Fashion retailer Zara triggered controversy in China about beauty by showing a model with freckles. See this article, “Zara campaign sparks heated debate over freckles and beauty in China.” See also “Zara advert gets China asking, are freckles beautiful?

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Blackface has a long history, in America and Europe, but it has been embroiled in controversy recently after celebrities and brands — including Katy Perry and Gucci — have been accused of racism. Katy Perry released a shoe range accused of blackface stereotyping, and Gucci marketed a balaclava accused of racism for the same reasons.

On Katy Perry, see this story, “Katy Perry saddened by blackface claims about her shoe range“. On Gucci, see “Gucci apologizes for controversy blackface sweater”. The film Mary Poppins was also accused of racial stereotyping. See this story in the New York Times: “Mary Poppins, a nanny’s shameful flirting with blackface.”

In politics, the governor of Virginia has been embroiled in a blackface controversy based on photos in his college yearbook. See this story: “Virginia governor apologizes for racist and offensive yearbook costume but refuses to resign.” In the Netherlands, the Christmas character “Black Pete” is based on blackface. See this article, “Who is the ‘racist” Christmas character sparking clashes in the Netherlands?”

On the history of blackface, see this article, “Why Blackface?” Finally, see, “Blackface isn’t just about racism in America’s past, it’s about racism in America’s present”.


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Some observers note that, for women on social media, strong has become the new skinny for ideal body image. See this article, “Strong is the new skinny isn’t as empowering as it sounds“, and also “The ideal female body type is getting even harder to attain“.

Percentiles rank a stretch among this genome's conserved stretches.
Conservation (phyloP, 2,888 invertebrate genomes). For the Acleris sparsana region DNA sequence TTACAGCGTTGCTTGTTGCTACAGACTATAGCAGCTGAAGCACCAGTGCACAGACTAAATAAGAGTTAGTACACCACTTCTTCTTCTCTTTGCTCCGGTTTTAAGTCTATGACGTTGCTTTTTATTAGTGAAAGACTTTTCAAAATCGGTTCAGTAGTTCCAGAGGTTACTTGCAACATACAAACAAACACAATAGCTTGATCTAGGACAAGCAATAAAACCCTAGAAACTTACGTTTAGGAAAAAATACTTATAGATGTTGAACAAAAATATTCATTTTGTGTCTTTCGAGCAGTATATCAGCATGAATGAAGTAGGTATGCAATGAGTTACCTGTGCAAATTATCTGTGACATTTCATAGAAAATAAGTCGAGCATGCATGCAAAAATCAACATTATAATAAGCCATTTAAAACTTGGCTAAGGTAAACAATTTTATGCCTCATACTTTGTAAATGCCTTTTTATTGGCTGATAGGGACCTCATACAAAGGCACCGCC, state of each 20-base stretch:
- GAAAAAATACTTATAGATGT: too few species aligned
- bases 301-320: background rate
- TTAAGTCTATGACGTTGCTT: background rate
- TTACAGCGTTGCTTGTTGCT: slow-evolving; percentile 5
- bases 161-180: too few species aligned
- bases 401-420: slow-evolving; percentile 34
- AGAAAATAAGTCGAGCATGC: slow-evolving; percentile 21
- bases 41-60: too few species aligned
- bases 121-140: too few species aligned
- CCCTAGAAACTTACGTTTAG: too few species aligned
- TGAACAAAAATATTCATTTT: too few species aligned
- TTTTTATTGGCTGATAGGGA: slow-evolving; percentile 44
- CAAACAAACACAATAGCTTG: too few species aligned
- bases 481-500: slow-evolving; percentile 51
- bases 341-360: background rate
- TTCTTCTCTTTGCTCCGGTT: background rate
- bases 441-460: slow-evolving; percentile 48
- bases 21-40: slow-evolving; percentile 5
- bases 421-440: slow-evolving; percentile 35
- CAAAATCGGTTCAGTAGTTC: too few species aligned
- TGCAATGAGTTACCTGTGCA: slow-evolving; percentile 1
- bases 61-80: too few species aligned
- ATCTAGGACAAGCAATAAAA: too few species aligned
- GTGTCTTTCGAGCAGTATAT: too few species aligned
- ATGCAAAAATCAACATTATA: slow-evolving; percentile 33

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Discussions of social media and body image often focus on women and beauty standards, but men are taking cues from Instagram. One trend is “clean eating”. While clean eating is not exclusively male, many men are using Instagram to embrace the trend. See this article, “How men are embracing clean-eating posts on Instagram”.  For a critique of the clean-eating movement, see here: “Why we fell for clean eating”.

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Mental health experts argue that Instagram is promoting images of”perfect” lifestyles that are making people feel inadequate. See this article, “Instagram is supposed to be so friendly, why is it making people so miserable?”  See also“The Age of Envy: how to be happy when everyone else looks perfect”.  

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Representation: Vogue Cover

Posted: February 8, 2019 in Uncategorized


A Vogue magazine cover was accused of racist stereotyping for representing basketball star LeBron James as an “ape” holding model Gisele Bundchen, evoking a King Kong beast from old movies and anti-German propaganda posters.  See this article, “Race row over King Kong Vogue cover” and “Is Vogue’s ‘LeBron Kong’ Cover Offensive?


The French thinker Roland Barthes published a famous essay, The World of Wrestling, in which he culturally decoded wrestling spectacles as a narrative opposing of Good and Evil. In the past few years, many observers have noted that Donald Trump, before he went into politics, became famous not only on reality TV but also through “Wrestlemania” spectacles. Can Barthes’ analysis help us understand Trump’s presidency? See this article in the New York Times: “Is Everything Wrestling?” Also see “Donald Trump and the WWE” and “That Time Donald Trump Took a Stone Cold Stunner“.